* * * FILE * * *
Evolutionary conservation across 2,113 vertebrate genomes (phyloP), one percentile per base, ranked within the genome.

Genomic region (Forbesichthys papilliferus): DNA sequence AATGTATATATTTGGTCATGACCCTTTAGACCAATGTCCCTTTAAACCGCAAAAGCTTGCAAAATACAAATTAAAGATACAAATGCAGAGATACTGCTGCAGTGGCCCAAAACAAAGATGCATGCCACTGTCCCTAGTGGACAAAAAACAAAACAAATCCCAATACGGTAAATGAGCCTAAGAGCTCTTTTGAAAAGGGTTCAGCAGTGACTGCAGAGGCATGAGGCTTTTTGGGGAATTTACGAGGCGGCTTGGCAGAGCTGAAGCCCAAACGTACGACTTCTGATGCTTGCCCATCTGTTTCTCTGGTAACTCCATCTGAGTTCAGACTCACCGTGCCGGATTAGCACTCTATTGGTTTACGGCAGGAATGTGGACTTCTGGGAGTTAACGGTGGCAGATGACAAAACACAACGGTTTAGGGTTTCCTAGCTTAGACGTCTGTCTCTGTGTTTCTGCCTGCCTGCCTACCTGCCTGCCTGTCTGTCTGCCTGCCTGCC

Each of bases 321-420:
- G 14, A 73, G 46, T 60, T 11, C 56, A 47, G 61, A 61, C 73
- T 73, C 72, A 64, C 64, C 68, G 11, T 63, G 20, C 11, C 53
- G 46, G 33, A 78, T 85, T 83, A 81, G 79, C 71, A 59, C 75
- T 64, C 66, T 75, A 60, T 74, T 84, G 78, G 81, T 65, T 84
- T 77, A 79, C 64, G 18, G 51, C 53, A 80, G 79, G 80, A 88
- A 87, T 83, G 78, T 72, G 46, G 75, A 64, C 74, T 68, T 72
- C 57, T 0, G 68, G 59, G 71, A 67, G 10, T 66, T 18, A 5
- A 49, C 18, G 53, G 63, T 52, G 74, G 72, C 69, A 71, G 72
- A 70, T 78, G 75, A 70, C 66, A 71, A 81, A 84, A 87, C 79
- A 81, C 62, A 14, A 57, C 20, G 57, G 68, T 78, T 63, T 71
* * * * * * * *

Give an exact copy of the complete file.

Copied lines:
Evolutionary conservation across 2,113 vertebrate genomes (phyloP), one percentile per base, ranked within the genome.

Genomic region (Forbesichthys papilliferus): DNA sequence AATGTATATATTTGGTCATGACCCTTTAGACCAATGTCCCTTTAAACCGCAAAAGCTTGCAAAATACAAATTAAAGATACAAATGCAGAGATACTGCTGCAGTGGCCCAAAACAAAGATGCATGCCACTGTCCCTAGTGGACAAAAAACAAAACAAATCCCAATACGGTAAATGAGCCTAAGAGCTCTTTTGAAAAGGGTTCAGCAGTGACTGCAGAGGCATGAGGCTTTTTGGGGAATTTACGAGGCGGCTTGGCAGAGCTGAAGCCCAAACGTACGACTTCTGATGCTTGCCCATCTGTTTCTCTGGTAACTCCATCTGAGTTCAGACTCACCGTGCCGGATTAGCACTCTATTGGTTTACGGCAGGAATGTGGACTTCTGGGAGTTAACGGTGGCAGATGACAAAACACAACGGTTTAGGGTTTCCTAGCTTAGACGTCTGTCTCTGTGTTTCTGCCTGCCTGCCTACCTGCCTGCCTGTCTGTCTGCCTGCCTGCC

Each of bases 321-420:
- G 14, A 73, G 46, T 60, T 11, C 56, A 47, G 61, A 61, C 73
- T 73, C 72, A 64, C 64, C 68, G 11, T 63, G 20, C 11, C 53
- G 46, G 33, A 78, T 85, T 83, A 81, G 79, C 71, A 59, C 75
- T 64, C 66, T 75, A 60, T 74, T 84, G 78, G 81, T 65, T 84
- T 77, A 79, C 64, G 18, G 51, C 53, A 80, G 79, G 80, A 88
- A 87, T 83, G 78, T 72, G 46, G 75, A 64, C 74, T 68, T 72
- C 57, T 0, G 68, G 59, G 71, A 67, G 10, T 66, T 18, A 5
- A 49, C 18, G 53, G 63, T 52, G 74, G 72, C 69, A 71, G 72
- A 70, T 78, G 75, A 70, C 66, A 71, A 81, A 84, A 87, C 79
- A 81, C 62, A 14, A 57, C 20, G 57, G 68, T 78, T 63, T 71